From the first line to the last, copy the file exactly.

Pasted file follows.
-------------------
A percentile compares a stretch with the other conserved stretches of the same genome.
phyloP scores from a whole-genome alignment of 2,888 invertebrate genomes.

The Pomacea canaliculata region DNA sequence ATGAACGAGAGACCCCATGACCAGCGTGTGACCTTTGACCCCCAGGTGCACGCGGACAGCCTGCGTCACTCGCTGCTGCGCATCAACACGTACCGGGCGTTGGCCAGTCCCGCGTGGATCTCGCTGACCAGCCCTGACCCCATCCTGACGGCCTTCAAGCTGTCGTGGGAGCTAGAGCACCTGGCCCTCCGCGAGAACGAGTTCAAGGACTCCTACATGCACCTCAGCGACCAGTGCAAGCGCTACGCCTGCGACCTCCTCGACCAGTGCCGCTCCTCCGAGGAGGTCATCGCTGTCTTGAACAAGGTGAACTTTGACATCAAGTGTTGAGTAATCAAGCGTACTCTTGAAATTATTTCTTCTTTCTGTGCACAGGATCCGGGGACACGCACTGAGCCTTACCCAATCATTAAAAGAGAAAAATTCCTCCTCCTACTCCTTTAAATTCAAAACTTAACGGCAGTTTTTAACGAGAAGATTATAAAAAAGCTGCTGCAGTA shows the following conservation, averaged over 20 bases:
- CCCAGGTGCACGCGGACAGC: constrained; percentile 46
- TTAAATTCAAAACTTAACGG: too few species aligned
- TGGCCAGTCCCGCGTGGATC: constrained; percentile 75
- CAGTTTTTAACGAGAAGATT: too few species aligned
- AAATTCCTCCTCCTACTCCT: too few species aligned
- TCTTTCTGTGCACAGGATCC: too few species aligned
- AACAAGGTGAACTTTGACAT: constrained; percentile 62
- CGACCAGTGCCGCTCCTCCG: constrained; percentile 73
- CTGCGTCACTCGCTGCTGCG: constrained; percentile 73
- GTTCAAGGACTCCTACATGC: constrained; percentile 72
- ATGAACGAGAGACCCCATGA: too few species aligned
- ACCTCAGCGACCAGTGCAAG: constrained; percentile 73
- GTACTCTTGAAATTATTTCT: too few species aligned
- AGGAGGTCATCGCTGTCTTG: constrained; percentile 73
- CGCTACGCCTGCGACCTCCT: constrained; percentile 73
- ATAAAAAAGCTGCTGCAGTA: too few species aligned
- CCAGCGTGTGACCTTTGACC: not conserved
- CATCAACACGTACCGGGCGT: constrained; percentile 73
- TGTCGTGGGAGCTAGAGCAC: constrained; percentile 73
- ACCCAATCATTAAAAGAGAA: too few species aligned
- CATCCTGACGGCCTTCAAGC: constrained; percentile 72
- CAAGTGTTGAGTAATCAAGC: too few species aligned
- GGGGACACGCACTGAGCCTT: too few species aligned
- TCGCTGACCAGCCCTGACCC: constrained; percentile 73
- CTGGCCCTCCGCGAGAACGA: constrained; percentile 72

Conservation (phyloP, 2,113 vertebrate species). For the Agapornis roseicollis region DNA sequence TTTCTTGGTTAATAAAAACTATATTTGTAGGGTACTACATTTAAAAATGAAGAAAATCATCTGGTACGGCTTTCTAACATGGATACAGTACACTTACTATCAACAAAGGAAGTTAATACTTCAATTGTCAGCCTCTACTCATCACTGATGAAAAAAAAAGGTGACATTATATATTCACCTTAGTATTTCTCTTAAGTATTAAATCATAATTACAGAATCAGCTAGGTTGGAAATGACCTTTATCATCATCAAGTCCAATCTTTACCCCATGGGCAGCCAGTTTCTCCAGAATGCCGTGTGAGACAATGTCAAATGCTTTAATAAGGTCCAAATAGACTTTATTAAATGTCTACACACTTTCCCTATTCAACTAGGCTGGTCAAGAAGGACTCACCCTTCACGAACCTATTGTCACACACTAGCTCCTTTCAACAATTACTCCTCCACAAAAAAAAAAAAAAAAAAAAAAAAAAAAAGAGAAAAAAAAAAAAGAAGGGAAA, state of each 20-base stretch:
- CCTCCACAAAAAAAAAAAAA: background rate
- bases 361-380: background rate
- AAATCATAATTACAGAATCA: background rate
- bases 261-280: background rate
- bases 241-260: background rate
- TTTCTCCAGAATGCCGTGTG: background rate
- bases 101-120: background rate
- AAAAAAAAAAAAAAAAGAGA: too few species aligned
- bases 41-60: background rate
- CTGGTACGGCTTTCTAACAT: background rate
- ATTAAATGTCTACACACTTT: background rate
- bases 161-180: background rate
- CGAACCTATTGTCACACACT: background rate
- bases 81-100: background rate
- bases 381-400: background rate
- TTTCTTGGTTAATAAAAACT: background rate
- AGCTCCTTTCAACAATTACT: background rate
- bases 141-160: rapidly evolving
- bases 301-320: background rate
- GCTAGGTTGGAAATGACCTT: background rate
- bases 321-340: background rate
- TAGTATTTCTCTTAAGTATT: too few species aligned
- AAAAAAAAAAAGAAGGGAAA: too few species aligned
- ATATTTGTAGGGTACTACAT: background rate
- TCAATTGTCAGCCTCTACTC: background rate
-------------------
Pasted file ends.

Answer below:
A percentile compares a stretch with the other conserved stretches of the same genome.
phyloP scores from a whole-genome alignment of 2,888 invertebrate genomes.

The Pomacea canaliculata region DNA sequence ATGAACGAGAGACCCCATGACCAGCGTGTGACCTTTGACCCCCAGGTGCACGCGGACAGCCTGCGTCACTCGCTGCTGCGCATCAACACGTACCGGGCGTTGGCCAGTCCCGCGTGGATCTCGCTGACCAGCCCTGACCCCATCCTGACGGCCTTCAAGCTGTCGTGGGAGCTAGAGCACCTGGCCCTCCGCGAGAACGAGTTCAAGGACTCCTACATGCACCTCAGCGACCAGTGCAAGCGCTACGCCTGCGACCTCCTCGACCAGTGCCGCTCCTCCGAGGAGGTCATCGCTGTCTTGAACAAGGTGAACTTTGACATCAAGTGTTGAGTAATCAAGCGTACTCTTGAAATTATTTCTTCTTTCTGTGCACAGGATCCGGGGACACGCACTGAGCCTTACCCAATCATTAAAAGAGAAAAATTCCTCCTCCTACTCCTTTAAATTCAAAACTTAACGGCAGTTTTTAACGAGAAGATTATAAAAAAGCTGCTGCAGTA shows the following conservation, averaged over 20 bases:
- CCCAGGTGCACGCGGACAGC: constrained; percentile 46
- TTAAATTCAAAACTTAACGG: too few species aligned
- TGGCCAGTCCCGCGTGGATC: constrained; percentile 75
- CAGTTTTTAACGAGAAGATT: too few species aligned
- AAATTCCTCCTCCTACTCCT: too few species aligned
- TCTTTCTGTGCACAGGATCC: too few species aligned
- AACAAGGTGAACTTTGACAT: constrained; percentile 62
- CGACCAGTGCCGCTCCTCCG: constrained; percentile 73
- CTGCGTCACTCGCTGCTGCG: constrained; percentile 73
- GTTCAAGGACTCCTACATGC: constrained; percentile 72
- ATGAACGAGAGACCCCATGA: too few species aligned
- ACCTCAGCGACCAGTGCAAG: constrained; percentile 73
- GTACTCTTGAAATTATTTCT: too few species aligned
- AGGAGGTCATCGCTGTCTTG: constrained; percentile 73
- CGCTACGCCTGCGACCTCCT: constrained; percentile 73
- ATAAAAAAGCTGCTGCAGTA: too few species aligned
- CCAGCGTGTGACCTTTGACC: not conserved
- CATCAACACGTACCGGGCGT: constrained; percentile 73
- TGTCGTGGGAGCTAGAGCAC: constrained; percentile 73
- ACCCAATCATTAAAAGAGAA: too few species aligned
- CATCCTGACGGCCTTCAAGC: constrained; percentile 72
- CAAGTGTTGAGTAATCAAGC: too few species aligned
- GGGGACACGCACTGAGCCTT: too few species aligned
- TCGCTGACCAGCCCTGACCC: constrained; percentile 73
- CTGGCCCTCCGCGAGAACGA: constrained; percentile 72

Conservation (phyloP, 2,113 vertebrate species). For the Agapornis roseicollis region DNA sequence TTTCTTGGTTAATAAAAACTATATTTGTAGGGTACTACATTTAAAAATGAAGAAAATCATCTGGTACGGCTTTCTAACATGGATACAGTACACTTACTATCAACAAAGGAAGTTAATACTTCAATTGTCAGCCTCTACTCATCACTGATGAAAAAAAAAGGTGACATTATATATTCACCTTAGTATTTCTCTTAAGTATTAAATCATAATTACAGAATCAGCTAGGTTGGAAATGACCTTTATCATCATCAAGTCCAATCTTTACCCCATGGGCAGCCAGTTTCTCCAGAATGCCGTGTGAGACAATGTCAAATGCTTTAATAAGGTCCAAATAGACTTTATTAAATGTCTACACACTTTCCCTATTCAACTAGGCTGGTCAAGAAGGACTCACCCTTCACGAACCTATTGTCACACACTAGCTCCTTTCAACAATTACTCCTCCACAAAAAAAAAAAAAAAAAAAAAAAAAAAAAGAGAAAAAAAAAAAAGAAGGGAAA, state of each 20-base stretch:
- CCTCCACAAAAAAAAAAAAA: background rate
- bases 361-380: background rate
- AAATCATAATTACAGAATCA: background rate
- bases 261-280: background rate
- bases 241-260: background rate
- TTTCTCCAGAATGCCGTGTG: background rate
- bases 101-120: background rate
- AAAAAAAAAAAAAAAAGAGA: too few species aligned
- bases 41-60: background rate
- CTGGTACGGCTTTCTAACAT: background rate
- ATTAAATGTCTACACACTTT: background rate
- bases 161-180: background rate
- CGAACCTATTGTCACACACT: background rate
- bases 81-100: background rate
- bases 381-400: background rate
- TTTCTTGGTTAATAAAAACT: background rate
- AGCTCCTTTCAACAATTACT: background rate
- bases 141-160: rapidly evolving
- bases 301-320: background rate
- GCTAGGTTGGAAATGACCTT: background rate
- bases 321-340: background rate
- TAGTATTTCTCTTAAGTATT: too few species aligned
- AAAAAAAAAAAGAAGGGAAA: too few species aligned
- ATATTTGTAGGGTACTACAT: background rate
- TCAATTGTCAGCCTCTACTC: background rate